“Running to keep up with the endless flow of fascinating distractions, the sheer proliferation of media and messages, both teachers and students adopt a manic pace that makes it untenable and undesirable to simply stop and think.” (Rose, 2013, p. 94)
This study sought to identify the relationships between cultural factors, e-learning design, and learning success. It probed the cultures of respondents, their perceptions of the usability characteristics of e-learning tools, and their subjective assessments of their learning. The study aimed to identify correlations between culture and perceptions of usability, as well as between these perceptions and learning success. An extensive literature review identified appropriate cultural definitions, usability heuristics, education theory, and applicable research models.
The author is conducting survey research to identify possible effects of culture on online learning success. The research will consider the cultural dimension of uncertainty avoidance identified by Hofstede (2001).
I presented a brief research paper at the CATaC conference in Vancouver on June 18, 2010. My presentation was part of the track on “cultural diversity in e-learning and/or m-learning.” The title of the paper is “The Effect of Culture on Online Learning.” Paper and presentation The completed paper is published at Issuu.com here (short … Read more
The key focus of this paper will be to consider the role and participation of stakeholders in post-secondary education in implementing a quality circle approach for teaching and learning feedback. To arrive at that discussion, this paper will consider several shortcomings of existing methods of evaluation of teaching, particularly those of anonymous, summative student surveys often called student evaluation of instruction (Merritt, 2008).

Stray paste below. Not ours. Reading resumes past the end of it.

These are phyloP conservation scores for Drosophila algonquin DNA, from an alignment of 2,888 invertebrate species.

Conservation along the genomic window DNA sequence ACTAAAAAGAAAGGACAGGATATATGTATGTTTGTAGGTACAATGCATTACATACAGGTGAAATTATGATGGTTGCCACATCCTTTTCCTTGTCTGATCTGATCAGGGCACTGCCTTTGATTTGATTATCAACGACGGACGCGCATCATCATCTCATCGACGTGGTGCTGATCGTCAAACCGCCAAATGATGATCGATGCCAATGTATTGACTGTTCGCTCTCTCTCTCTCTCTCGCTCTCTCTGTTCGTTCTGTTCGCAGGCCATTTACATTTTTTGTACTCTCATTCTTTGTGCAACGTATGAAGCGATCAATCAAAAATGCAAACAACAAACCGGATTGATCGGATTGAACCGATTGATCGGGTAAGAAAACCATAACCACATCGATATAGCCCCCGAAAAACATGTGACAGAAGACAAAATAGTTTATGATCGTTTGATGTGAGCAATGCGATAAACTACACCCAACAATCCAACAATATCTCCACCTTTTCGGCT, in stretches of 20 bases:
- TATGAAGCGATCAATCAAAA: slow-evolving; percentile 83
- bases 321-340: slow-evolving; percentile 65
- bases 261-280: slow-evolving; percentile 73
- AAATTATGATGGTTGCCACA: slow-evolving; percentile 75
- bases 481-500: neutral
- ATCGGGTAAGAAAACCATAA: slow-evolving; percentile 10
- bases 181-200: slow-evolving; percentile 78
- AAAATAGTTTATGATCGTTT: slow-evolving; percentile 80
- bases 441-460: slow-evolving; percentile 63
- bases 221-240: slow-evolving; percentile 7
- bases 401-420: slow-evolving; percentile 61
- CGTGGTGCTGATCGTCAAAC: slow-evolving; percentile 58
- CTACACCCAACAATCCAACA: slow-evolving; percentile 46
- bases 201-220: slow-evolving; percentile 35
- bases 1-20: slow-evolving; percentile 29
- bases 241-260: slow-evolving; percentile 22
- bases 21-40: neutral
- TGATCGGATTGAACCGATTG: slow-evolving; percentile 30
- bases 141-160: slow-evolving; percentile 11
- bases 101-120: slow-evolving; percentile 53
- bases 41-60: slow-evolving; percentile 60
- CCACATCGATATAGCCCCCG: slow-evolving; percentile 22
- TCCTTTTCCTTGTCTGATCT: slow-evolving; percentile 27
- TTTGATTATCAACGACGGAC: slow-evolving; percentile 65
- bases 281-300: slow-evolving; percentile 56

“The evaluation of instruction is an ongoing issue of interest at Red River College. Official policies are in place mandating its implementation (Red River College, 2003, 2004).”
“Online learning environments, comprised of networked computers and devices along with interactive software applications, have grown in popularity and application in educational settings. Usage of these tools continues to grow, placing continued demand on instructional designers to develop appropriate applications of these information and communication technologies for the benefit of learners.”
Role-playing as a teaching model was brought to contemporary prominence in large part through Fannie Shaftel and George Shaftel (1970). Their advocacy of role-play was based on research in the problem-story model, simulations, and game theory. Fannie Shaftel described role-play for development of interpersonal skills through dramatizations of “life-situations” (1970, p. 556). These scenes would … Read more